- Category: English Language Arts
- Published: Friday, 23 December 2011 09:51
- Written by Brian Jaeger
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The text is from wikipedia, but the questions are mine. Kids love the catacombs. I have a picture gallery at the bottom of the original assignment. I used this assignment in conjunction with "The Cask of Amontillado" by Poe.
Read the following text about the catacombs of Paris and answer the questions after each paragraph.
Since Roman times, Paris buried its dead on the outskirts of the city, but this changed with the rise of Christianity and its practice of burying its faithful deceased in consecrated ground in and adjoining its churches. By the 10th century, because of the city's expansion over the centuries, there were many parish cemeteries within city limits, even in central locations. When Paris' population began to rise rapidly in the following centuries, some of these cemeteries became overcrowded where expansion was impossible. Soon only the most wealthy could afford church burials, which led to the opening in the early 12th century of a central burial ground for more common burials: initially dependent upon the St. Opportune church, this cemetery near Paris' central Les Halles district was renamed Saints Innocents Cemetery under its own church and parish towards the end of the same century.
1. Why could only the wealthy afford church burials in Paris?
The practice common then for burying the lesser-wealthy dead was mass inhumation. Once an excavation in one section of the cemetery was full, it would be covered over and another opened. Few of the dead buried in this way had the privilege of coffins; often the casket used for a burial ceremony would be re-used for the next. Thus the residues resulting from the decaying of organic matter, a process often chemically accelerated with the use of lime, entered directly into the earth, creating a situation quite unacceptable for a city whose then principal source of liquid sustenance was well water.
2. Why was mass inhumation without caskets unacceptable for Paris?
By the 17th century the sanitary conditions around Saints Innocents were unbearable. As it was one of Paris' most sought-after cemeteries and a large source of revenue for the parish and church, the clergy had continued burials there even when its grounds were filled to overflowing. By then the cemetery was lined on all four sides with "charniers" reserved for the bones of the dead exhumed from mass graves that had "lain" long enough for all the flesh they contained to decompose. Once emptied, a mass sepulture would be used again, but even then the earth was already filled beyond saturation with decomposing human remains.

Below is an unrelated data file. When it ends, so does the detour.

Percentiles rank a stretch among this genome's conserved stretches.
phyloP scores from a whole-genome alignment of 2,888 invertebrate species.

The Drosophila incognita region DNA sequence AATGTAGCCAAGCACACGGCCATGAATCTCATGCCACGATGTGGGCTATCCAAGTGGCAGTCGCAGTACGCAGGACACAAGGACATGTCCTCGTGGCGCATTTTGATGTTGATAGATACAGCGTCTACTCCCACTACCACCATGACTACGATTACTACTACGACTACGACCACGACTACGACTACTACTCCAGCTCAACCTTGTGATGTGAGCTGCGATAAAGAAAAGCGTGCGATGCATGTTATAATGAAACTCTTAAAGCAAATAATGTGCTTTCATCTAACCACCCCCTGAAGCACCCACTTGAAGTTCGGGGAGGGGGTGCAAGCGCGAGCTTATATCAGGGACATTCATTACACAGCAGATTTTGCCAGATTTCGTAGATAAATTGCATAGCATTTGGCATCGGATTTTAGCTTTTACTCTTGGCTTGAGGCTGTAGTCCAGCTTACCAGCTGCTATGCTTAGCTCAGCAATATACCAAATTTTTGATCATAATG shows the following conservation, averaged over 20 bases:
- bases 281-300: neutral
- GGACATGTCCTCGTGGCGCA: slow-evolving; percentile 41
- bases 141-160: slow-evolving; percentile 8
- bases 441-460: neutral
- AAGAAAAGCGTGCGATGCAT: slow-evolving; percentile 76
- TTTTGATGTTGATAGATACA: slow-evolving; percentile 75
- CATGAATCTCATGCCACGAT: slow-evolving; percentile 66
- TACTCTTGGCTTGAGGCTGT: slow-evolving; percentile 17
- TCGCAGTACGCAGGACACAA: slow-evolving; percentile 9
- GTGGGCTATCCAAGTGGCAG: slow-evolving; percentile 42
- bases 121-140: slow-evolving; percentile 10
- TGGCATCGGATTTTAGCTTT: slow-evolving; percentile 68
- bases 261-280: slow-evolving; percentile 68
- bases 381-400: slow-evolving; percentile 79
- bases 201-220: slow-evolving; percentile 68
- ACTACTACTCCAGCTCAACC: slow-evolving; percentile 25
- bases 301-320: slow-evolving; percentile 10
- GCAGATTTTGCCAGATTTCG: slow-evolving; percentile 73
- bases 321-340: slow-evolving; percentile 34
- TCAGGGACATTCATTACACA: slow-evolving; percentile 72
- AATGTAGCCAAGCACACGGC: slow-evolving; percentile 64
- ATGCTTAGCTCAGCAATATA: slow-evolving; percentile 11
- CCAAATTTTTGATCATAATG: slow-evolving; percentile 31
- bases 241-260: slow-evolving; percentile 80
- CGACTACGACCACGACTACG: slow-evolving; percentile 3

3. What were the charniers used for?
A series of ineffective decrees limiting the use of the cemetery did little to remedy the situation, and it wasn't until the late 18th century that it was decided to create three new large-scale suburban burial grounds on the outskirts of the city, and to condemn all existing parish cemeteries within city limits. The new cemeteries were created outside the central area of the capital, in the early 19th century: Montmartre Cemetery in the north, Père Lachaise Cemetery in the east, Passy Cemetery in the west. Later, Montparnasse Cemetery was added in the south.
4. How is the situation in Paris much different from what we go through here?
Part of the reason nothing was done about Paris' untenable burial practices was a lack of ideas for disposing of the dead exhumed from Paris' intra-muros parish graveyards. The government had been searching for and consolidating long abandoned stone quarries in and around the capital since 1777, and it was the Police Lieutenant General overseeing the renovations, Alexandre Lenoir, who first had the idea to use empty underground tunnels on the outskirts of the capital to this end. His successor, Thiroux de Crosne, chose a place to the south of Paris' "porte d'Enfer" city gate (the place Denfert-Rochereau today), and the exhumation and transfer of all Paris' dead to the underground sepulture began in 1786.